Film Review: Dunkirk

Written and directed by Christopher Nolan, Dunkirk is a World War II thriller about the evacuation of Allied troops from the French city of Dunkirk before Nazi forces can take hold. Told from various perspectives, we see how the war effected those in the ground – Tommy (Fionn Whitehead), Alex (Harry Styles), and Gibson (Aneurin Barnard) – those in the air – Farrier (Tom Hardy) and Collins (Jack Lowden) – and those at sea – Soldier (Cillian Murphy), many of whom were rescued by civilian sailors – Mr Dawson (Mark Rylance), George (Barry Keoghan) and Peter (Tom Glynn-Carney).


I love this film more every time that I watch it. Nolan’s Dunkirk is the definition of epic.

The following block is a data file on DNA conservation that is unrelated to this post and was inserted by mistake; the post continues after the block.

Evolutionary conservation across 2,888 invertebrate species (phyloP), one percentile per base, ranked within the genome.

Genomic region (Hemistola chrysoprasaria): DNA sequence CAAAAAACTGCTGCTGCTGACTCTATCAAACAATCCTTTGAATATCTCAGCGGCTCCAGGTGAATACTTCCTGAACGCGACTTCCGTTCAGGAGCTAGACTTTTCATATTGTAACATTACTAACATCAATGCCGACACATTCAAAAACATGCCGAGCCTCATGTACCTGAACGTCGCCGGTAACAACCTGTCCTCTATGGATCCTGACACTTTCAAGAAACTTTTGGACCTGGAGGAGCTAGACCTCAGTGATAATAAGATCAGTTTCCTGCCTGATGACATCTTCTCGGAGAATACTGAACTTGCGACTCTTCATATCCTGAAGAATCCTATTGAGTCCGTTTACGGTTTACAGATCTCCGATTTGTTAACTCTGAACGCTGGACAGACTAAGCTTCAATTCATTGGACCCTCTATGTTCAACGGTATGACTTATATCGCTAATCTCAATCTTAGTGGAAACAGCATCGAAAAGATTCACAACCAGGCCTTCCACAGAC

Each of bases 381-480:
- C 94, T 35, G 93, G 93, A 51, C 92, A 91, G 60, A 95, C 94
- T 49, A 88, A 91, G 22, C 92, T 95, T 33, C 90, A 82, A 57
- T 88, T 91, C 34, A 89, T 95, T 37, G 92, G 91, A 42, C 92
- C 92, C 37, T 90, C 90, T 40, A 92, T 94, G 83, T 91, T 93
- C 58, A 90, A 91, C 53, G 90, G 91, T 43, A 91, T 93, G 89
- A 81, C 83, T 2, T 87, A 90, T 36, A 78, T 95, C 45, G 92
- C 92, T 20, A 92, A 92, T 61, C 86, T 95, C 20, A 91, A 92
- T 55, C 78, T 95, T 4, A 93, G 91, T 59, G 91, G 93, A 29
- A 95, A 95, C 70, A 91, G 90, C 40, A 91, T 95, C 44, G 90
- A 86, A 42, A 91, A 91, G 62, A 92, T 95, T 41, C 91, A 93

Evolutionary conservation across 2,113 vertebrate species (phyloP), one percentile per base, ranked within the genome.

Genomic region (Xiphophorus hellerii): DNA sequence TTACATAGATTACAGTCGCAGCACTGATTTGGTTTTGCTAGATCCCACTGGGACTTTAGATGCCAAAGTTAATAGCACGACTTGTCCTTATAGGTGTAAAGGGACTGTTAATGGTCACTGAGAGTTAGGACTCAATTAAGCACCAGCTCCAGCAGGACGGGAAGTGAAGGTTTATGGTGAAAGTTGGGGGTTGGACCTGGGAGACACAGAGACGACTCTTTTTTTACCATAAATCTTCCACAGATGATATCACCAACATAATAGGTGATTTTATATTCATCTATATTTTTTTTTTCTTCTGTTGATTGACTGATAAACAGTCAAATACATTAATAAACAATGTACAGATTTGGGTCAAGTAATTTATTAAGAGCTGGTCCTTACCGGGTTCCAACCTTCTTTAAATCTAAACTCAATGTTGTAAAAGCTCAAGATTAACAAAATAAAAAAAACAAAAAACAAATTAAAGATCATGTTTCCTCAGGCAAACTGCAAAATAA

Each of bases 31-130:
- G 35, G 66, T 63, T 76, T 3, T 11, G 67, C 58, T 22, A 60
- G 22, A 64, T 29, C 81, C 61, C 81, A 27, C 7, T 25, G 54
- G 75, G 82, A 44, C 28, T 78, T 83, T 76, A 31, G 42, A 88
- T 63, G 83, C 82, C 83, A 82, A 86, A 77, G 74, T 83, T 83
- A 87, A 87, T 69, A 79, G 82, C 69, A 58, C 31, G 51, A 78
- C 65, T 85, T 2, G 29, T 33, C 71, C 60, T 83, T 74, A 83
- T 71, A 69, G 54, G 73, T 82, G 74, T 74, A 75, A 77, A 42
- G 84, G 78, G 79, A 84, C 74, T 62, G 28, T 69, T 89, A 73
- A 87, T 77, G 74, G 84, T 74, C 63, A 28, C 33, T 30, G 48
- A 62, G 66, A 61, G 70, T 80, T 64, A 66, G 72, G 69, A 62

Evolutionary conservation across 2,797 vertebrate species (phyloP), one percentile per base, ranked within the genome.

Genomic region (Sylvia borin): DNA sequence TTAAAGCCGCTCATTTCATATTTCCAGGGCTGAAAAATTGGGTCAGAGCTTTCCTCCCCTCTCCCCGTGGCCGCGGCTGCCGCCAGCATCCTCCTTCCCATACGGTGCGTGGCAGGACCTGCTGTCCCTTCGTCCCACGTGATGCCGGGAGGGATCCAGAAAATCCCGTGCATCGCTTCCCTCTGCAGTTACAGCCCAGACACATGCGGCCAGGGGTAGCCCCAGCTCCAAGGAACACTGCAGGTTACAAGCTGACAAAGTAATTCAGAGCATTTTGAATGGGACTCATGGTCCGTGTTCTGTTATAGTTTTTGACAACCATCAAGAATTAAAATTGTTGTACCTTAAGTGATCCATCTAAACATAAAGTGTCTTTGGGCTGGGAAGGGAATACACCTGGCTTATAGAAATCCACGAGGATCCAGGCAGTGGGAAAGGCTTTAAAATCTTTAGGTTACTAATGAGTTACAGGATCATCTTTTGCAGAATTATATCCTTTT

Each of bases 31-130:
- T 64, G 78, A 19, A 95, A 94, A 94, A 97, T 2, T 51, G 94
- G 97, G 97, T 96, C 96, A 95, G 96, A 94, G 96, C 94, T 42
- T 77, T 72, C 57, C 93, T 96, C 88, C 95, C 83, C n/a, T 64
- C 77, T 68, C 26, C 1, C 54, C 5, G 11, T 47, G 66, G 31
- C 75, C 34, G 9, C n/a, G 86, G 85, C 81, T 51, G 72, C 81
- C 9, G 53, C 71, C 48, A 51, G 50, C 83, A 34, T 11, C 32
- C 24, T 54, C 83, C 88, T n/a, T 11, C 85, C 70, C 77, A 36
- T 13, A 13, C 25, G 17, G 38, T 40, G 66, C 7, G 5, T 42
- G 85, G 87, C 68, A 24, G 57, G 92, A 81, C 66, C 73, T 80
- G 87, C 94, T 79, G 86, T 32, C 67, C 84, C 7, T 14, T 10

Told from three perspectives – land, sea, and air – the stories come together so well. The method of storytelling is phenomenal and each section is so impacting, especially with the limited dialogue set against Hans Zimmer’s incredible score.

Nolan strips the story of war down to its gripping and terrifying reality – only showing it from one side, our side, emphasising the brutality of being in battle and having to constantly defend yourself, but also the sheer courage and commitment of all involved.

Both the young cast of fresh talent – Fionn Whitehead, Tom Glynn-Carney, Jack Lowden, Harry Styles, Aneurin Barnard, and Barry Keoghan – and the older cast of British acting icons – Kenneth Branagh, Cillian Murphy, Mark Rylance, and Tom Hardy – are fantastic and are a perfect ensemble for this inspiring, brave, heroic, and historical story.

That’s it, I’m giving it a full five stars because the quality of film-making just cannot be faulted. It is absolutely flawless. This isn’t just Nolan’s best film to date, it is also one of the best war films to date.

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